Parkinson’s disease – symptoms
Parkinson’s disease is a chronic and progressive disease. Idiopathic Parkinsonism appears without evidence of widening the brain damage. Parkinsonism is a syndrome that consists of a variable combination of tremor, rigidity, bradykinesia, and disturbance in gait and postural characteristics.
In general, Parkinson’s disease occurs in middle age or later, causing over time progressive disability. The disease occurs in all ethnic groups and has equal distribution in both sexes. It is common, with prevalence in the general population of 1.2 per 1000 and reported in people over 65 years, with a prevalence of 1%.
Signs of Parkinsonism are extremely common in the elderly. A recent surveillance indicated that 15% of individuals that are 65-74 years old and more than half of those over 85 years old, at the examination show the anomalies consisting of the present extrapyramidal signs.
Tremor with a frequency of 4-6 Hz is typically at rest and worsens in emotional stress. Often begins with a rhythmic flexion-extension of the fingers, hand or foot or a rhythmic movement of the forearm pronation-supination. Initially, it may be limited to one member or two members on the same side, before becoming generalized. It can involve the mouth and chin. In 10-15% of patients, tremor is still faster (7-8 Hz) and postural tremor similar to essential from both clinically and in terms of response to pharmacotherapy.
Stiffness, defined as an increased resistance to passive movement is a common clinical feature that contributes to flexion the posture of many patients. A disabling feature is bradykinesia (or, in the most severe form, akinesis), slowing down the voluntary movements and associates reduction in automatic movements such as rocking arms while walking.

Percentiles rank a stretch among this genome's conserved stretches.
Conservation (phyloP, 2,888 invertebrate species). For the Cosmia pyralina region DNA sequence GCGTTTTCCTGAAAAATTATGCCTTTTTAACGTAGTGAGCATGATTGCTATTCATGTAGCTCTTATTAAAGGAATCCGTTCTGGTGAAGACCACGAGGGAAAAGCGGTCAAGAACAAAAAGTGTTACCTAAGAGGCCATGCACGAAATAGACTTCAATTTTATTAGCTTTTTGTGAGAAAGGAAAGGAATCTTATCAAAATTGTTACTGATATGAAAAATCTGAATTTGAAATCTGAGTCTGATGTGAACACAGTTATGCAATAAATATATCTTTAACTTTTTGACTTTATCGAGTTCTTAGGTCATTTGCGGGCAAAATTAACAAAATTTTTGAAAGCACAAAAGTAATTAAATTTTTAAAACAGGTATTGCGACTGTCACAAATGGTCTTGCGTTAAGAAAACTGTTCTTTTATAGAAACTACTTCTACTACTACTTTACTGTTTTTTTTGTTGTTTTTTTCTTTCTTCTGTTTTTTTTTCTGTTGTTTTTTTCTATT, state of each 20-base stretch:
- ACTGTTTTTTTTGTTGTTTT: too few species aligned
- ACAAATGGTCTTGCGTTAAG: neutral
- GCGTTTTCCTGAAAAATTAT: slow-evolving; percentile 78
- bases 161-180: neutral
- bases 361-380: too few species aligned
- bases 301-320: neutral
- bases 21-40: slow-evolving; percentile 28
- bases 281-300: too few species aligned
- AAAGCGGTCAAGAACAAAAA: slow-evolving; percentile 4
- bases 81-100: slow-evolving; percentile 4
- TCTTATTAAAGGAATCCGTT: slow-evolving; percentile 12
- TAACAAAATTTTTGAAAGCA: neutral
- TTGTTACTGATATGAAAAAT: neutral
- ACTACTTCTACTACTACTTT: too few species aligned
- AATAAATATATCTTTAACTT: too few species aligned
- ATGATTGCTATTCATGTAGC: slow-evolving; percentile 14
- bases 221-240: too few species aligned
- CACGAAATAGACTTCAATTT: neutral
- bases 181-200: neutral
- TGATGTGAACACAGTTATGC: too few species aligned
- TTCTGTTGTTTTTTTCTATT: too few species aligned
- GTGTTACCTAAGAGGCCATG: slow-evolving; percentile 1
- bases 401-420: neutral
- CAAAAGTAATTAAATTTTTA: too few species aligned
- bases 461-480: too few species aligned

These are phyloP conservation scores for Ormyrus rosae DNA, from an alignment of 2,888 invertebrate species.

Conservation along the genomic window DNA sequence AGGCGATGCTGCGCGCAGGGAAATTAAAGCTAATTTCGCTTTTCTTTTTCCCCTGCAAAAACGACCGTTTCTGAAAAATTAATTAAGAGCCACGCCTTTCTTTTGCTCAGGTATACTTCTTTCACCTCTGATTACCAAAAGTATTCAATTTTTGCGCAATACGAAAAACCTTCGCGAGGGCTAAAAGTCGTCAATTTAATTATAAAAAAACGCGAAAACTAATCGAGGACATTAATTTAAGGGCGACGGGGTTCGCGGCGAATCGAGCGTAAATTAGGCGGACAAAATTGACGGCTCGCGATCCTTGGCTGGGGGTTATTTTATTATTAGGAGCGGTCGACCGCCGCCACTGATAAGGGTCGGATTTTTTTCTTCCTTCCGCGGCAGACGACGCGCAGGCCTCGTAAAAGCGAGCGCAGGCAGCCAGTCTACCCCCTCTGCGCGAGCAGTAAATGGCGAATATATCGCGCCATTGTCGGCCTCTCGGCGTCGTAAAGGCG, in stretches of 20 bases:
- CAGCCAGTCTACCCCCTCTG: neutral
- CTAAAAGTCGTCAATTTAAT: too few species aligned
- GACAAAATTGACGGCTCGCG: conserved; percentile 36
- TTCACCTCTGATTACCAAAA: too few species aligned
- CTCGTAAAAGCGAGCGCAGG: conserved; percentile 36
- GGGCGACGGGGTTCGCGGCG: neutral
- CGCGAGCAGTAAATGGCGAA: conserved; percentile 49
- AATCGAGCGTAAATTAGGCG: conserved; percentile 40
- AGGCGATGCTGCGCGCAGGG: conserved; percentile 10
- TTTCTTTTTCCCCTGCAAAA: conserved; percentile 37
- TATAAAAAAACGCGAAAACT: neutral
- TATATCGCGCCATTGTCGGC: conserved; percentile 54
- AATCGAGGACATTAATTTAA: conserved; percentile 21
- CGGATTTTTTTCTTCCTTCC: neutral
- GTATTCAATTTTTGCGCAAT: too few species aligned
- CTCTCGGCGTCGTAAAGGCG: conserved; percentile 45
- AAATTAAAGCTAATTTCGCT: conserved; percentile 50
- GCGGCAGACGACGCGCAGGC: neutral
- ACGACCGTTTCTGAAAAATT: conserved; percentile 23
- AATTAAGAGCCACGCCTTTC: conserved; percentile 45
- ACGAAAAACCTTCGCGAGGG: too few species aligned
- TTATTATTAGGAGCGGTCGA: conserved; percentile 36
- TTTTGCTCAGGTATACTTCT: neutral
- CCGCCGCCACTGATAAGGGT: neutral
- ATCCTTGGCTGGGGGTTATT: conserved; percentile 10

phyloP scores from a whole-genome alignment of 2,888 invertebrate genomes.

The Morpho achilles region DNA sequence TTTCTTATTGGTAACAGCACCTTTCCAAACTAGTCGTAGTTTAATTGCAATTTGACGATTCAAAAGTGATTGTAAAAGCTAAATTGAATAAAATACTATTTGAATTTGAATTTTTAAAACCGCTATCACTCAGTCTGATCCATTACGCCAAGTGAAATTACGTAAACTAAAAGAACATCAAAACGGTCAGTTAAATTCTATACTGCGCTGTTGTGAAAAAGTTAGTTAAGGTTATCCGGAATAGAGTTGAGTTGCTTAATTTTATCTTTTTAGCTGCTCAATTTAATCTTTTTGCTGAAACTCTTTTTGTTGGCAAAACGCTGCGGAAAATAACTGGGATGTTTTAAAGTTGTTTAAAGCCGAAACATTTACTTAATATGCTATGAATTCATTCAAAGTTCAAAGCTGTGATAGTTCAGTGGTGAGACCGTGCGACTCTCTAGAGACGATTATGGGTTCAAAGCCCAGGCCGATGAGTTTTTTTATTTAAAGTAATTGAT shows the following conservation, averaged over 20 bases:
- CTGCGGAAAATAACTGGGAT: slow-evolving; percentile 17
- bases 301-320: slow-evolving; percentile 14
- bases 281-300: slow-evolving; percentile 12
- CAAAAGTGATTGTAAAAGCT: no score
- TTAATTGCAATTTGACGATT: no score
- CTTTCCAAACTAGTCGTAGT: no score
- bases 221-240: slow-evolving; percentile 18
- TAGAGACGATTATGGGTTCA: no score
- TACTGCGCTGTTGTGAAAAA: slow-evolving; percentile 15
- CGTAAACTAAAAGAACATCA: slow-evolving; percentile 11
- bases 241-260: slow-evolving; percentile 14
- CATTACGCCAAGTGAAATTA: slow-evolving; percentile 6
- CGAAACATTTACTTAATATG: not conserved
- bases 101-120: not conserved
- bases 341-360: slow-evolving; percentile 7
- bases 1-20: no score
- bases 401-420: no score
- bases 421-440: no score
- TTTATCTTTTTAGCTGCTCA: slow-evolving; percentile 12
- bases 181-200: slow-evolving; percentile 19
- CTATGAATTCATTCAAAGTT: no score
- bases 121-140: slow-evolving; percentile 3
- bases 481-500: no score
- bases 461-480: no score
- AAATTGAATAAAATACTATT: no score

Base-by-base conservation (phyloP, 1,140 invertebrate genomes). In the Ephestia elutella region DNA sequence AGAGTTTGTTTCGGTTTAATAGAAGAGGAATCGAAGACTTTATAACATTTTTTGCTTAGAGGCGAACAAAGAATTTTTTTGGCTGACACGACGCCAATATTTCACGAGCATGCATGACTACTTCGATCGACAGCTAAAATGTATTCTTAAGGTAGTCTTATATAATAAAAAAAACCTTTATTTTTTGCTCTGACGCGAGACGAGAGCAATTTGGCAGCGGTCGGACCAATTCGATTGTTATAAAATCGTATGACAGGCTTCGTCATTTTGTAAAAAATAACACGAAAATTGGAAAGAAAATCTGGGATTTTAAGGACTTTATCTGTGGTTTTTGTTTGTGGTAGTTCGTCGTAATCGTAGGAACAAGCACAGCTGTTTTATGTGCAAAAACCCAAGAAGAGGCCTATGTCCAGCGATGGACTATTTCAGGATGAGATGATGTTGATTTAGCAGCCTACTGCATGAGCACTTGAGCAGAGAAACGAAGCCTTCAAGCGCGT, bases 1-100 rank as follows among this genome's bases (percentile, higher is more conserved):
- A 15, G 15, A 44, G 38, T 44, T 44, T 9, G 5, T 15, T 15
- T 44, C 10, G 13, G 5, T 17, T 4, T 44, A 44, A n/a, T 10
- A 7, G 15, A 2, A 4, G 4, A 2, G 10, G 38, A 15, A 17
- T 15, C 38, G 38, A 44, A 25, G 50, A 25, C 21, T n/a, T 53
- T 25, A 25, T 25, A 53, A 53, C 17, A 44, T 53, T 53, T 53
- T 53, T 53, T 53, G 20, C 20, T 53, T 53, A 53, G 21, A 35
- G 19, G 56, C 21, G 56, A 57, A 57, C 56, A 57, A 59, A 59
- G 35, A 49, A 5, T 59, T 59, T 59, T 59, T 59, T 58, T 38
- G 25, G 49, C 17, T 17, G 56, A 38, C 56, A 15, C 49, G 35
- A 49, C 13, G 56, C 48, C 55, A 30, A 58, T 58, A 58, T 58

There is immobility of facial expression with increased palpebral fissure and blinking slowly. May be present blefaroclonus (the vibration of the closed eyelids), blepharospasm (closing involuntary of the eyelids) and leakage of saliva from the mouth.
The voice is weak and modulated. Strength is preserved, but fine movements are affected, rapidly alternating. The combination of tremor, rigidity and bradykinesia result in small print, trembling and often unintelligible. Patients have difficulty getting up from a bed and from a chair and tend to keep a flexed posture when lifting. Often it is difficult to start walking, and patients can lean increasingly longer to be able to advance.
They are taking small steps. No rocking arms. Are uncertain (especially when changing direction) and may have difficulty stopping. Some patients go with a rushed step, for example, increasing speed to prevent the fall, however, because of the center of gravity being abnormal.
Tendon reflexes are normal, and the response is plantar flexion. Repetitive percussion (about 2 Hz) of glabella produces a response of repetitive blinking (Myerson sign), in contrast to normal answer of the subjects. Depression is a common state and the impaired cognitive function – sometimes reaching dementia – is often evident in advanced cases.